24 Mar Digital cinema is changing the industry, just not rapidly
The debut of the original Star Wars movie in 1977 spawned a cultural phenomenon that continues to this day and which will be fed by the August release of yet another in the series of galactic adventure films.
The original movie was groundbreaking in many aspects, including its use of Dolby’s four-channel surround sound. So stunning was the sound that the Academy of Motion Picture Arts and Sciences created an award for sound effects director Ben Burtt.
But the dramatic improvement in movie sound did not spark a revolution. It was an evolution. It wasn’t until the late 1990s that manufacturers stopped making equipment for single-channel movie sound.
Expect a similar situation for digital cinema, which the movie industry has engaged as the next great technology. Despite the successful launch of digital cinema movies, including some in 3D, the transition away from film will be long-term, said Michael Karagosian, a digital cinema consultant to the National Association of Theatre Owners (NATO).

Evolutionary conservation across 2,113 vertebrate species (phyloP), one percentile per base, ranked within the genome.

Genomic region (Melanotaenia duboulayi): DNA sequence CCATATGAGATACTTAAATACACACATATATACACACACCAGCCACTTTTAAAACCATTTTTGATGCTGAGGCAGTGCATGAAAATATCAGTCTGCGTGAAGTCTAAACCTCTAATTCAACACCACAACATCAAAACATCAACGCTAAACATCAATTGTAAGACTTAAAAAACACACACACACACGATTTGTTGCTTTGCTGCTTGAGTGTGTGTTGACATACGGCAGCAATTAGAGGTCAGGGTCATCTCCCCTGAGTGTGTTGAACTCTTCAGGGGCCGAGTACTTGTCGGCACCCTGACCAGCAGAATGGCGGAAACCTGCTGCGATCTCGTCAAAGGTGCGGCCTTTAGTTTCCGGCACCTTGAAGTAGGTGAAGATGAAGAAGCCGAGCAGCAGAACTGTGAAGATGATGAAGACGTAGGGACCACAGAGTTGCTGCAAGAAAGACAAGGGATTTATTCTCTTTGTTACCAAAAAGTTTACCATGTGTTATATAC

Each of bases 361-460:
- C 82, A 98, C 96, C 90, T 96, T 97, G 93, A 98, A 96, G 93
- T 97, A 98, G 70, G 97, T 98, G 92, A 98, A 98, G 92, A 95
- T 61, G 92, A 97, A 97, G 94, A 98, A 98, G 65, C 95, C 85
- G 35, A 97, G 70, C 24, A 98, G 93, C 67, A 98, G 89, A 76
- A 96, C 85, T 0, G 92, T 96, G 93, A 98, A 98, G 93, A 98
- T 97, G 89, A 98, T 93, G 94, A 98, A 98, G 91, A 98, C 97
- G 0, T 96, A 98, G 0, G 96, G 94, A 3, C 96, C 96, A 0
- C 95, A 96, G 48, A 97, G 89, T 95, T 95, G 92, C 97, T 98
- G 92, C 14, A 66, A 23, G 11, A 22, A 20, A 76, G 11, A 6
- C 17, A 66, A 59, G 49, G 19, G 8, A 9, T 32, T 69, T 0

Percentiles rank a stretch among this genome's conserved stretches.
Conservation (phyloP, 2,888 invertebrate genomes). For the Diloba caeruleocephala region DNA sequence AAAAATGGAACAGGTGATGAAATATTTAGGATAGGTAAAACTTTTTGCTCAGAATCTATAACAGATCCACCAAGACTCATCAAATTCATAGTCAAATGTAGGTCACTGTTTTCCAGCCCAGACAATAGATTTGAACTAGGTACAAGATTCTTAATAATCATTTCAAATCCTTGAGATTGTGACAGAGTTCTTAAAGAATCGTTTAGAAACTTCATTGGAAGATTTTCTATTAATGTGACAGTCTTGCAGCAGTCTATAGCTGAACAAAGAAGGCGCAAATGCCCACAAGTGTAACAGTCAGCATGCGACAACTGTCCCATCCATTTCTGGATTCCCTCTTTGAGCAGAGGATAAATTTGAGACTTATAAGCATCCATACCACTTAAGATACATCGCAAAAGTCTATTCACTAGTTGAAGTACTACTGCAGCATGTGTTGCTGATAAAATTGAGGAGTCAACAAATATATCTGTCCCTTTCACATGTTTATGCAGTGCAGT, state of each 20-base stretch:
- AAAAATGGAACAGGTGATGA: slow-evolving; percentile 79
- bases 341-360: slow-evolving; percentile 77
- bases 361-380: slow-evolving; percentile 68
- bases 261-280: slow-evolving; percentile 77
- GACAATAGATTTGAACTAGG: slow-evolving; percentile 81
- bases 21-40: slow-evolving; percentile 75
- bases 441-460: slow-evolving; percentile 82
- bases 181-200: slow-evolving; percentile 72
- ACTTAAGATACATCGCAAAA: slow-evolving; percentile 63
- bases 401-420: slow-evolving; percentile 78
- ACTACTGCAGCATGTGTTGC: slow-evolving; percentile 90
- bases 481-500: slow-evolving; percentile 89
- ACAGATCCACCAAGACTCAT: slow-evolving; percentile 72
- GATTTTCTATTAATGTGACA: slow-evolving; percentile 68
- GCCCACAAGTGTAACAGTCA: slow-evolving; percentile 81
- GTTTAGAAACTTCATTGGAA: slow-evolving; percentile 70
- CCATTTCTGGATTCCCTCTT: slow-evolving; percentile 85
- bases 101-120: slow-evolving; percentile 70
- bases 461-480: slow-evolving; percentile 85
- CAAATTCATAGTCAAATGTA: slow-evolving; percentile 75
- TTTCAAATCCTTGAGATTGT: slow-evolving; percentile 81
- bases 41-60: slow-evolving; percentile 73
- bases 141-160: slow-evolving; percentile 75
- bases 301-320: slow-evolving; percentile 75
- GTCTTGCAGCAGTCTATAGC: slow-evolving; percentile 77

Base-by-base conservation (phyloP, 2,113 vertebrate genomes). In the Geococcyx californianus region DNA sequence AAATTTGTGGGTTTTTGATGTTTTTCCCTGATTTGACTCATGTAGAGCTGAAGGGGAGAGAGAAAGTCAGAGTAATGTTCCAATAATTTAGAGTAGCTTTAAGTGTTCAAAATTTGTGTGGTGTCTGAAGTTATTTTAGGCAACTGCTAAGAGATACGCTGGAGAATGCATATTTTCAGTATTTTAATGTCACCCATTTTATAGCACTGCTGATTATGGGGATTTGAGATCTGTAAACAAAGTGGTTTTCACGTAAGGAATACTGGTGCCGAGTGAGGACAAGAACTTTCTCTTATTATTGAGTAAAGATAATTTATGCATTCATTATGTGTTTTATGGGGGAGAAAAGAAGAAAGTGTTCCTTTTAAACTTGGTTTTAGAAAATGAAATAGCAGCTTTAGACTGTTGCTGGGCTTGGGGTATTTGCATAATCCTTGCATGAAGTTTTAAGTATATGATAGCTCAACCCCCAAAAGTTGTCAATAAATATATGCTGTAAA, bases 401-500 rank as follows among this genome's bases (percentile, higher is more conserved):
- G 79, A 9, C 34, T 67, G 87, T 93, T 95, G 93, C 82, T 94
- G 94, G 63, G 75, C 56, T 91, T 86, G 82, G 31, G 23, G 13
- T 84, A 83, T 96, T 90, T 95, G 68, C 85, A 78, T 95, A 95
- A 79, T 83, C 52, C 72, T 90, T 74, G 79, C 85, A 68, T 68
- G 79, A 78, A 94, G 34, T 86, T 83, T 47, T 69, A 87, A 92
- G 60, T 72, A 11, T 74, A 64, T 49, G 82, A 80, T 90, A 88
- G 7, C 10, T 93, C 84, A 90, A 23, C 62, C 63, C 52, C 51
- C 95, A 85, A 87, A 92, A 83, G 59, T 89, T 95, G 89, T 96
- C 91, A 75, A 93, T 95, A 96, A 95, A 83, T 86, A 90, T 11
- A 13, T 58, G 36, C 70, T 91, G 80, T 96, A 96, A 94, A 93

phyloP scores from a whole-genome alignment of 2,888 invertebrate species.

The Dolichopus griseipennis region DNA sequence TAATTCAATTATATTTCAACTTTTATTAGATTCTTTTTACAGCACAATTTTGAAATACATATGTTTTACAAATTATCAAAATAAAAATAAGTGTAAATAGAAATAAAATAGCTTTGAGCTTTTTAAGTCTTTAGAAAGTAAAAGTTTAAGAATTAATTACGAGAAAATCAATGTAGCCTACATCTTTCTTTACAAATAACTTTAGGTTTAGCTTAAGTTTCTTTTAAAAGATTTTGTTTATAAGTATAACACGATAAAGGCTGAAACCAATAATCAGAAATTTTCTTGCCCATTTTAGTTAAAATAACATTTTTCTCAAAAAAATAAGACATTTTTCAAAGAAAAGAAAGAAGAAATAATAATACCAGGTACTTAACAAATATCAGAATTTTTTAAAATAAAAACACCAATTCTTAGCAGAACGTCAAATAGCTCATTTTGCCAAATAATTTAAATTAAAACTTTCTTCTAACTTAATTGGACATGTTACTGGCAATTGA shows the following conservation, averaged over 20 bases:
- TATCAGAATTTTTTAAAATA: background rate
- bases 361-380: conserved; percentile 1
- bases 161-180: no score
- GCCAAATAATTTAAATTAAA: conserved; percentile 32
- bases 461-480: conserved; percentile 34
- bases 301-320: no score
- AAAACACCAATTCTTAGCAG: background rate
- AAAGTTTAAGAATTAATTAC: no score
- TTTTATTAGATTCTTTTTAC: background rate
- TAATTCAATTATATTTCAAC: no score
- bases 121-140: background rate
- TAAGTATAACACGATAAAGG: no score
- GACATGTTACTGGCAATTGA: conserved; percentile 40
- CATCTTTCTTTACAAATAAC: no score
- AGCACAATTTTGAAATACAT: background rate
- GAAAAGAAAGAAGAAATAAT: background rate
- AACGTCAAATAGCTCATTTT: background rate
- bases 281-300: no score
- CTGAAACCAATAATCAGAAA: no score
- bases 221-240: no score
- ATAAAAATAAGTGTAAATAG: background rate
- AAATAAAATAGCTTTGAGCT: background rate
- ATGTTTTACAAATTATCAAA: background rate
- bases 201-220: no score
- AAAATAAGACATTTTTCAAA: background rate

“It took 20 years for mono sound to go away,” he said. “The widespread switch to digital cinema might not take that long, but it could be 10 years or more.”
NATO in early March released an updated version of its Digital Cinema System Requirements document, the first revision of the guidelines intended for standards committees, product manufacturers and service providers in the digital cinema supply chain.
“The document describes new areas where additional standards work is needed,” Karagosian said. “Completion and implementation of in-theater standards are important next steps in the development of digital cinema, and NATO will continue to actively pursue these goals.”